“We Are All Completely Beside Ourselves” by Karen Joy Fowler

An apple, cleft in two, is not more twin
Than these two creatures.
   I can’t say too much about “We Are All Completely Beside Ourselves”, as it is almost impossible to do so without giving away the twist. What I can say, though, is that this is one of the few novels I can think of which deals head-on with the separation of siblings. So often stories of loss focus on romance – but the ache of being kept apart from a sibling creates its own, unique kind of grief. I remember being struck by “The Mill on the Floss” when I first read it many years ago for the same reason – the idea of being at odds with my brother, or not knowing where he was, filled me with alarm.
    That is in large part why I love “Twelfth Night” so much – because underpinning the farcical comedy are two stories of sibling loss. Olivia is grieving for her brother at the beginning of the play, and Viola’s line, “And what should I do in Illyria? My brother, he is in Elysium,” hauntingly sums up her confusion and deep sense of bereavement. It is telling that Viola and Sebastian are not permitted to embrace when they eventually find one another at the end – not until I am restored to my woman’s clothes, Viola says; Shakespeare’s twins, once torn asunder, are never fully reunited. Instead they become Olivia’s husband and Orsino’s wife.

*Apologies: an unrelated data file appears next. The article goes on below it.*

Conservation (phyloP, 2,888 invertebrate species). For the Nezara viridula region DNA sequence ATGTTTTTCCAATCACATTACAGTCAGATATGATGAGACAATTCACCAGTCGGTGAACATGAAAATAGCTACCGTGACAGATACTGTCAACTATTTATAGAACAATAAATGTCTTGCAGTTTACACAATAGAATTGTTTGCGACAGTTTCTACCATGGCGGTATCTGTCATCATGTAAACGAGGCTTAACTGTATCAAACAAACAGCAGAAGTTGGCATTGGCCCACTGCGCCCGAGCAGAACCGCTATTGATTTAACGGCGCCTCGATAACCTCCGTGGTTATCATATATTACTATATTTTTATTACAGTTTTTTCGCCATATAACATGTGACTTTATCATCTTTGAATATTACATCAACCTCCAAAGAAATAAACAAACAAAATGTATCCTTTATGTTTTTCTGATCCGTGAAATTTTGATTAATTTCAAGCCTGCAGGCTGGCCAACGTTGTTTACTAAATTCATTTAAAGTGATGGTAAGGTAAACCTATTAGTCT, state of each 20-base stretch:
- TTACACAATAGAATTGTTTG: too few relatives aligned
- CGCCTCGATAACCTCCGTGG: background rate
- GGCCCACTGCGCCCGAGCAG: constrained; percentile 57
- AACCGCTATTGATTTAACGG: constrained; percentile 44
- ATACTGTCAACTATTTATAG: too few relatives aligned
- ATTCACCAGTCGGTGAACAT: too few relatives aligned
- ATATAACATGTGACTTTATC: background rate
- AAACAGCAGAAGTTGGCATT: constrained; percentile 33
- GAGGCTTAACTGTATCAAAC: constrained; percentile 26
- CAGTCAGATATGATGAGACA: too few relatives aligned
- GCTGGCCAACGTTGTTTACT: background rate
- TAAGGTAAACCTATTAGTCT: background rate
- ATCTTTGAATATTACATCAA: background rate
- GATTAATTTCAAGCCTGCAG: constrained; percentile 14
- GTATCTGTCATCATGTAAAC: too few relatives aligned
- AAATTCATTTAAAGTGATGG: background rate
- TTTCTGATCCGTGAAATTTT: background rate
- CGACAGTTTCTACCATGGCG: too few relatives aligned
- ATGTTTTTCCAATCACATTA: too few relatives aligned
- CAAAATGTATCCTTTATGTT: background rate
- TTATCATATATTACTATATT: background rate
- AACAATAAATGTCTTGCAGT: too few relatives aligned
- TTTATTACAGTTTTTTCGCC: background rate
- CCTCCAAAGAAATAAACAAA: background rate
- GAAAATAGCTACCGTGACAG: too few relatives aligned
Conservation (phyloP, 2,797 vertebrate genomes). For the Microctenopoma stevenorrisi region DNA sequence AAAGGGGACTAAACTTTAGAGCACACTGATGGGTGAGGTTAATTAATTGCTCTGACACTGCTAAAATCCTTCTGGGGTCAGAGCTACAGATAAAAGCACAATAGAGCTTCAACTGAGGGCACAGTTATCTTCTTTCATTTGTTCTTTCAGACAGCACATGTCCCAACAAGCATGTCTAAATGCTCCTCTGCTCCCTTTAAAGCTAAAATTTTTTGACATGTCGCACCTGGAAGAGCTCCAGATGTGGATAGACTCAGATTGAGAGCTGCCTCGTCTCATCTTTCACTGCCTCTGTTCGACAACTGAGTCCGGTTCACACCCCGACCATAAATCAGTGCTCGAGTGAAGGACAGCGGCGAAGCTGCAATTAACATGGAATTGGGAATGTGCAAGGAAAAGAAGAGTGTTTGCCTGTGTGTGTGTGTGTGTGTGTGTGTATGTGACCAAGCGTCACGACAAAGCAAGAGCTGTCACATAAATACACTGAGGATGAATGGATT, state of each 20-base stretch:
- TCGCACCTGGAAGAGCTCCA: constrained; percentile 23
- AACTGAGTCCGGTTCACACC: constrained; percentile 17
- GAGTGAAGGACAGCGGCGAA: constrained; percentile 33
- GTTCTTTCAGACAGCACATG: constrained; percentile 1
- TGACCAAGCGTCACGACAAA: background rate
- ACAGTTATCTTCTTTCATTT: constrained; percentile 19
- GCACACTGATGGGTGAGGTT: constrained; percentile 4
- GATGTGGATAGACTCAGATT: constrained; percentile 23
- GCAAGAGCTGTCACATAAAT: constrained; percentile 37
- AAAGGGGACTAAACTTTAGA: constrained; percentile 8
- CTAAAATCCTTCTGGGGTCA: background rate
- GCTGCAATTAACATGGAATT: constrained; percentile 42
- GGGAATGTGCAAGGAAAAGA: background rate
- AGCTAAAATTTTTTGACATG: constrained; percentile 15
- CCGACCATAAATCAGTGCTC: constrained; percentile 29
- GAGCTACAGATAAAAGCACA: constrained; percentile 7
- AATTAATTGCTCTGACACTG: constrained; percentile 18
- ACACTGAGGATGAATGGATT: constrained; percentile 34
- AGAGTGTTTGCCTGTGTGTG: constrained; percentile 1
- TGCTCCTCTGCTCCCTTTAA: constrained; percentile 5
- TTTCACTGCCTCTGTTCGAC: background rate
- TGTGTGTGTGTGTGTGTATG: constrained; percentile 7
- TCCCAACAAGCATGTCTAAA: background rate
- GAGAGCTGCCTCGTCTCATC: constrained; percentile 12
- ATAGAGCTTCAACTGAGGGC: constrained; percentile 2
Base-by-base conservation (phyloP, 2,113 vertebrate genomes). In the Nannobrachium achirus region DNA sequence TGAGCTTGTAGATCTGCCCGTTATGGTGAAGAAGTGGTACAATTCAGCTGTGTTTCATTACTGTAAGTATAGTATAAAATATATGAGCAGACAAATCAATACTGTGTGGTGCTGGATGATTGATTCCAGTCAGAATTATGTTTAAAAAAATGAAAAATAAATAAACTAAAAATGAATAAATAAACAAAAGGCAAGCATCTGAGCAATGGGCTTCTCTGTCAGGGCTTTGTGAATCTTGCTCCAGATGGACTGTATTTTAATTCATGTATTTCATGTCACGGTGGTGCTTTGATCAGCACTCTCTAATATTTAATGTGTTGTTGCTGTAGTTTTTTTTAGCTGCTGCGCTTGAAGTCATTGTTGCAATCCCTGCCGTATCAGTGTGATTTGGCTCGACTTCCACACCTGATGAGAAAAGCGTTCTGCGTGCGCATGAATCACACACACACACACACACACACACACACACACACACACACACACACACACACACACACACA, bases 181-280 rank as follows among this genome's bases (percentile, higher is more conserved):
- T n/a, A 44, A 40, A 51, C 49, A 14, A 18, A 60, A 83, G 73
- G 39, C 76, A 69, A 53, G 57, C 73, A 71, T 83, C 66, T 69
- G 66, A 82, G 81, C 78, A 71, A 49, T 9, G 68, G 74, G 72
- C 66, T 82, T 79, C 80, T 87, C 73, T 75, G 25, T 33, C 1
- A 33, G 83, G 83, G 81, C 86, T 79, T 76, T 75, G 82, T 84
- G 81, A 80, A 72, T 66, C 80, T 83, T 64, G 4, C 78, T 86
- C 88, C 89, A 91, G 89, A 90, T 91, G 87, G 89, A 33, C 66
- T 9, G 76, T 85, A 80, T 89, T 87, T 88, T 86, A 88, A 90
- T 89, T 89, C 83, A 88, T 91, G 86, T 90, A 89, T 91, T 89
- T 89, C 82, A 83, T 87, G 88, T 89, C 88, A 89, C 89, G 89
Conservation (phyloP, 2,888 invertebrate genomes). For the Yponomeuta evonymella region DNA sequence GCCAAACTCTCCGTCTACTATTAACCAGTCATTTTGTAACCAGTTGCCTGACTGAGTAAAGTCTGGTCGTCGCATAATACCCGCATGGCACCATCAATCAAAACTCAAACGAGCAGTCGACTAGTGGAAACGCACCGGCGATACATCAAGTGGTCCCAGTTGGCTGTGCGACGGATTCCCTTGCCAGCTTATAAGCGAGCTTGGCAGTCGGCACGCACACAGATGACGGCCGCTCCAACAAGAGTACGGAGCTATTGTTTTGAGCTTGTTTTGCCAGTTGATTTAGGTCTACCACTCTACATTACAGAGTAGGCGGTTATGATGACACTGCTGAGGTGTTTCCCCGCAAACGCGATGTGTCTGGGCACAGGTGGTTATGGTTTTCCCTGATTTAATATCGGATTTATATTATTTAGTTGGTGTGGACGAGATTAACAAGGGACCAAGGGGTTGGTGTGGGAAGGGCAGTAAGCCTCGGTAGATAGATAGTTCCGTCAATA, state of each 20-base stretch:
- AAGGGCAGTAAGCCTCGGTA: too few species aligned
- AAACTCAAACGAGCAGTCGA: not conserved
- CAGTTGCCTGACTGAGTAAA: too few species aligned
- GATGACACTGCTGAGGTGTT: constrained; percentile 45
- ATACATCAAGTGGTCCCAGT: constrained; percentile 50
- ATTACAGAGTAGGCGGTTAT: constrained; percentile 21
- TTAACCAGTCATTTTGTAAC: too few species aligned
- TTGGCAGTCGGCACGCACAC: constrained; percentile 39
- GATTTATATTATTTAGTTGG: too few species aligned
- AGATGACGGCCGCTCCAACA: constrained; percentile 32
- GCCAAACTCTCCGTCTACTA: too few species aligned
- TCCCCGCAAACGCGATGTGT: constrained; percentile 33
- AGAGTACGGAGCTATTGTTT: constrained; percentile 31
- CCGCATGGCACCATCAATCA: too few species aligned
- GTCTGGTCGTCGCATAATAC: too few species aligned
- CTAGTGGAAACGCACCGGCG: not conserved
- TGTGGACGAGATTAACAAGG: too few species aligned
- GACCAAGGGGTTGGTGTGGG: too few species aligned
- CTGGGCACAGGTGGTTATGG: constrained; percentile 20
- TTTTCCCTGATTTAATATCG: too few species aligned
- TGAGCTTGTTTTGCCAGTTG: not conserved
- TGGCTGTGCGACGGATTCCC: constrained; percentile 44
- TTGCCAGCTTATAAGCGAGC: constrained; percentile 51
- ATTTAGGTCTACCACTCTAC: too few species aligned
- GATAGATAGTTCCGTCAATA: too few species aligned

Amongst all the dry humour in “We Are All Completely Beside Ourselves”, sharp insight into the way we conduct scientific and social experiments, and Larkin-esque sense of “they fuck you up, your mum and dad,” is this skilfully drawn disruption of three siblings – a pair of twins and their brother. Like Viola and Sebastian, the twins Rosemary and Fern are eventually denied the comfort of an embrace, and for Rosemary at least the separation from her sister causes a chasm which she has been unable to heal. In that respect there is a vein of irremediable sadness running though Fowler’s novel, but I enjoyed it no less for that. I couldn’t entirely get to grips with Rosemary, or feel for her as much as I would have hoped to – but perhaps that’s the point. Without Fern she is only half of the self she might have been. William_Hamilton,_A_Scene_from_Twelfth_Night

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